Posted on: Sunday, August 9, 2009
Pride in Hawaiian culture reawakened
Seeds of sovereignty movement sown during 1960s-70s renaissance
By Michael Tsai
For five electric days in 1993, tens of thousands of Native Hawaiians and others sympathetic to Native Hawaiian causes marked the 100th anniversary of the overthrow of the Hawaiian Monarchy with a series of marches, demonstrations and historical re-enactments culminating in a dramatic march from Aloha Tower to ‘Iolani Palace, a journey meant to symbolize the rebirth of Hawaiian culture.
The commemoration, organized by the Office of Hawaiian Affairs in cooperation with an array of Native Hawaiian organizations from around the state, was one of the largest gatherings of Native Hawaiians in modern times, stunning not just for its implications heading forward, but for what it represented given the experience of Native Hawaiians since statehood in 1959.
Participants in the events rallied under the motto “Onipa’a,” the Hawaiian word for “steadfast” famously invoked by Queen Lili’uokalani a hundred years earlier as she abdicated her throne to U.S. forces working in concert with American businessmen.
“Hold yourselves up high and be proud,” the queen told her subjects. “For each and every one of you has much to be proud of in yourselves and in your people. Hold fast to that pride and love you have for your heritage and your country. Yes, your country. For you nation, onipa’a. Hold fast.”
By the time of the statehood plebiscite in 1959, pride in country had withered to what John Whitehead, retired University of Alaska history professor and author of “Completing the Union: Alaska, Hawaii and the Battles for Statehood,” characterized as “nostalgia for what had been lost with no real belief that it could be restored.”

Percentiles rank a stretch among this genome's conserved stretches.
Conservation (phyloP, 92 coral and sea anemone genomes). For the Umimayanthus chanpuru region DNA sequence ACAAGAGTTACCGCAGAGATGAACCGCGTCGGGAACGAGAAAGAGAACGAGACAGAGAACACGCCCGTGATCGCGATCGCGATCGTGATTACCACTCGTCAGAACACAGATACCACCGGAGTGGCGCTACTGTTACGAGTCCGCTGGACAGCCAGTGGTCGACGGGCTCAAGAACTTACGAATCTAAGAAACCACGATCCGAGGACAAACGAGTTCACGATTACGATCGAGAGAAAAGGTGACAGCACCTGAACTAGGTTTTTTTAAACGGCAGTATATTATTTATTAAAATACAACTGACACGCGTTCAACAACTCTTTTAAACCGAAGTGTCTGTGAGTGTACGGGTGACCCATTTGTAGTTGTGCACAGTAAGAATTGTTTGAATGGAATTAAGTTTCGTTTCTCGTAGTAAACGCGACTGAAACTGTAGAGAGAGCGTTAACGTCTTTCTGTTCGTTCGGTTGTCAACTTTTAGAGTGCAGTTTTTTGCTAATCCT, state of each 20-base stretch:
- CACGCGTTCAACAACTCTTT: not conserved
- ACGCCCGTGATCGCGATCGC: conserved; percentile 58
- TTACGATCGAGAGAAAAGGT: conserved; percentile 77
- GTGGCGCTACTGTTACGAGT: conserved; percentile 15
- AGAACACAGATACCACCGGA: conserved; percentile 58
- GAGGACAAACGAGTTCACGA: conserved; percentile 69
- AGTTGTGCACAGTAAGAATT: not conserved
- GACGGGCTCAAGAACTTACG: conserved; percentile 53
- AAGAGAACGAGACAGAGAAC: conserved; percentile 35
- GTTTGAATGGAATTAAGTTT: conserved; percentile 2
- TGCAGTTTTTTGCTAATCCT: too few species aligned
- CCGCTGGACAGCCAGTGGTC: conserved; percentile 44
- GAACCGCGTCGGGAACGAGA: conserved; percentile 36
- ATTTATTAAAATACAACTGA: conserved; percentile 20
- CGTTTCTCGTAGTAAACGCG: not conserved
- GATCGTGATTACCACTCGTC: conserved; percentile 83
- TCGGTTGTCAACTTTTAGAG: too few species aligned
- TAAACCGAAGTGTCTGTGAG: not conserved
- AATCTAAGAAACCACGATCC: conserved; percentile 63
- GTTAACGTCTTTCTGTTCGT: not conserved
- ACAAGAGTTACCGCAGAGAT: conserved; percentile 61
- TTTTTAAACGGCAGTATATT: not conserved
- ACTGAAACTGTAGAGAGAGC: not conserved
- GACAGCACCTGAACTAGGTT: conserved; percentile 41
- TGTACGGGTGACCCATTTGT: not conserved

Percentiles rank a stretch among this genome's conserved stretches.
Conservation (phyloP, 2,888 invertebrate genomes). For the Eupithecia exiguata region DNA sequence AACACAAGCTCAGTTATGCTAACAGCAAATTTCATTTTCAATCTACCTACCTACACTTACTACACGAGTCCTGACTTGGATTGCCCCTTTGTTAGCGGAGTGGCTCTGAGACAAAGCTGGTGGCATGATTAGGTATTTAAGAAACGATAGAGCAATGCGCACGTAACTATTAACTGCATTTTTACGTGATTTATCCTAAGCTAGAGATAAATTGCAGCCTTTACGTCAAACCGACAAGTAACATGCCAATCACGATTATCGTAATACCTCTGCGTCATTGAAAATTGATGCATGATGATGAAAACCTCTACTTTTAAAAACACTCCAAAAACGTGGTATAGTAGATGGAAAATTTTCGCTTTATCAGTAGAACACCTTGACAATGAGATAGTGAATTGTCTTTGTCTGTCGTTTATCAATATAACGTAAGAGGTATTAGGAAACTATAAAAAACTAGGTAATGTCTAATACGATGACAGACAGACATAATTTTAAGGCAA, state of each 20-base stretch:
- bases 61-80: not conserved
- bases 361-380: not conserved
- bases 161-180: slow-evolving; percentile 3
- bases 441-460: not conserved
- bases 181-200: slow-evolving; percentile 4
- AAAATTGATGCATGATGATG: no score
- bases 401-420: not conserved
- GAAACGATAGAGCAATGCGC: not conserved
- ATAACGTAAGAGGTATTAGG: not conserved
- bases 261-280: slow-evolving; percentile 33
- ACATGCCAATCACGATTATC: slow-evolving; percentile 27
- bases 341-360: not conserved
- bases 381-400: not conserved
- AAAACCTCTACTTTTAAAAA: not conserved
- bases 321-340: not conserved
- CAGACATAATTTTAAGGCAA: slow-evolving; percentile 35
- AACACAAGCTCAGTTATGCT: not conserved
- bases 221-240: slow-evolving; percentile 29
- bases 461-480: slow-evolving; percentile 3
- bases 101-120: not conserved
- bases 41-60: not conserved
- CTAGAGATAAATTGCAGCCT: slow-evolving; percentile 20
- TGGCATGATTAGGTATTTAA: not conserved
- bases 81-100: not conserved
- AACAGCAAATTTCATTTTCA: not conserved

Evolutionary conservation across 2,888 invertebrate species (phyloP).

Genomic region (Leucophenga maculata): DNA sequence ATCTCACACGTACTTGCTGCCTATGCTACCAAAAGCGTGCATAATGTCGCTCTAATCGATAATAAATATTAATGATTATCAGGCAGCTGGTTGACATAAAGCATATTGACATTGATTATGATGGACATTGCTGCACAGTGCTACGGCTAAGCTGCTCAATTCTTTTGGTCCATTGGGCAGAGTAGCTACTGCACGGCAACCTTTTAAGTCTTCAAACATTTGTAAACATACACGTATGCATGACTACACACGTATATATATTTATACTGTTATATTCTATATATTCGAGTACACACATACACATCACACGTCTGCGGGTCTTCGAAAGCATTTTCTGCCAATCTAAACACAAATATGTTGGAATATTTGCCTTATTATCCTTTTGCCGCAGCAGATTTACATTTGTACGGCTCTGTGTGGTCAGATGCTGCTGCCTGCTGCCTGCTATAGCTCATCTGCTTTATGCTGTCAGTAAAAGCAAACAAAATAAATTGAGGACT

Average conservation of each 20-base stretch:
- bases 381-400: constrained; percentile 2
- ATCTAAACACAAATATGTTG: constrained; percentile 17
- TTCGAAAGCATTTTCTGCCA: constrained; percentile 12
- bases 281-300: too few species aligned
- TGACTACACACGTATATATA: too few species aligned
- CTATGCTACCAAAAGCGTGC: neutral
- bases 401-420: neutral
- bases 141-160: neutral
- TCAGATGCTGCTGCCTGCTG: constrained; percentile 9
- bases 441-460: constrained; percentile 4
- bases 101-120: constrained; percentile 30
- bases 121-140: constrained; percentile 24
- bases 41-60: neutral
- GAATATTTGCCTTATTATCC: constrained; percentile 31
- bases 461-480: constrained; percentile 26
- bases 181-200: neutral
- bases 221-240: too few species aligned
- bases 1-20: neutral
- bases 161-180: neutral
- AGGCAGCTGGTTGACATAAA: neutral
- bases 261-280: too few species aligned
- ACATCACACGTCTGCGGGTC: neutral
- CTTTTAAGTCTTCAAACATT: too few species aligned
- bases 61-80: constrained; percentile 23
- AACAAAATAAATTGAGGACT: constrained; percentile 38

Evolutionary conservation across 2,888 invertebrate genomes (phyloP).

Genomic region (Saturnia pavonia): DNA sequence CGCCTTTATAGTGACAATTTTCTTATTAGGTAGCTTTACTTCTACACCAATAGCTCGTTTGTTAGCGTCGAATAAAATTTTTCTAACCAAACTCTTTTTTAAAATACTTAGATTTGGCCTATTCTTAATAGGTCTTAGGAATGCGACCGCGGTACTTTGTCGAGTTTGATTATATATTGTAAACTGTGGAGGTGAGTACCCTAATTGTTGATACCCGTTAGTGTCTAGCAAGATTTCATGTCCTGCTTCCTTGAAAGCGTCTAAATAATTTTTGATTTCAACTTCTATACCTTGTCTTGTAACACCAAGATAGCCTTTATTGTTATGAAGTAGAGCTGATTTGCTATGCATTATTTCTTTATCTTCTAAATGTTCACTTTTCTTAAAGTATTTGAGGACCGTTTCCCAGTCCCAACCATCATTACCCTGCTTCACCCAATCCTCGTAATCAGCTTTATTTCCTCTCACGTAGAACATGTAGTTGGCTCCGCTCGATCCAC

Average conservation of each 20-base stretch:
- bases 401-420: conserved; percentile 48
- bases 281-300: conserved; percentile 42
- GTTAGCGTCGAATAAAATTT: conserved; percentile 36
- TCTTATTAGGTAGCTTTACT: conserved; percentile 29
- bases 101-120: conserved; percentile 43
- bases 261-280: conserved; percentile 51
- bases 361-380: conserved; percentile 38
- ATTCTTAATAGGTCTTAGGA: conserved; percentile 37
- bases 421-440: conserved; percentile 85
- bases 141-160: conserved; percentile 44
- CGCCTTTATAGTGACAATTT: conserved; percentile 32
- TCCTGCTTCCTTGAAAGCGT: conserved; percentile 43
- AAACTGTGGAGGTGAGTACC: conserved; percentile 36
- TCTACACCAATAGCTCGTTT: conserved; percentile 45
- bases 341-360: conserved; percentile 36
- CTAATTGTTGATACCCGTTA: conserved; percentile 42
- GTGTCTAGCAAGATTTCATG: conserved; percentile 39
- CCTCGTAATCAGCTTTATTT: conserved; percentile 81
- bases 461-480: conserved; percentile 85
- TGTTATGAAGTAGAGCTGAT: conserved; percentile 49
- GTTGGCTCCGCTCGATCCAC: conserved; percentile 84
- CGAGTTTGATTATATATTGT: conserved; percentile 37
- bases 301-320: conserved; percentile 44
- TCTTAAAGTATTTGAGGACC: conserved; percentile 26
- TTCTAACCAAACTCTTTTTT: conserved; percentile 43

Perhaps worse, pride in Hawaiian identity had been undermined by social, political and educational systems calibrated to de-emphasize, even suppress, ethnic identity in favor of full Americanization.
Scared of questions
Lilikala Kama’eleihiwa, former director of the University of Hawai’i’s Kamakakuokalani Center for Hawaiian Studies, was still a child when Hawai’i joined the union. She said the first decade of statehood did nothing to undo the years of disempowerment and shame many Native Hawaiians felt.
“I graduated from Kamehameha High School in 1970, and we never even heard of the 1893 overthrow,” she said. “In school, we learned that one minute we were a kingdom with ali’i and the next minute we were Americans. It was only after I graduated that I read (“Hawaii’s Story by Hawaii’s Queen”). Then I asked my mother what had happened in 1893, and in 1959.
“She told me not to ask such questions because the Americans would put me in jail,” she said. “She was terrified of my political awakening. And I can only imagine that Hawaiians her age were equally scared about their children’s questions.”
Kama’eleihiwa’s mother recounted the infamous Massie case, in which Grace Fortescue, son-in-law Thomas Massie and two accomplices spent an hour with Gov. Lawrence Judd as punishment for kidnapping and murdering a Hawaiian man accused of raping Massie’s wife Thalia. (A report by the Pinkerton Detective Agency later concluded that Thalia Massie had not been raped; charges against other defendants in the rape case were eventually dropped.)
But while Kama’eleihiwa understood her mother’s fears, they did not deter her investigations of Hawaiian history. Indeed, for a generation of Hawaiians coming of age in the tumultuous 1960s and ’70s, a cultural and political awakening was just brewing.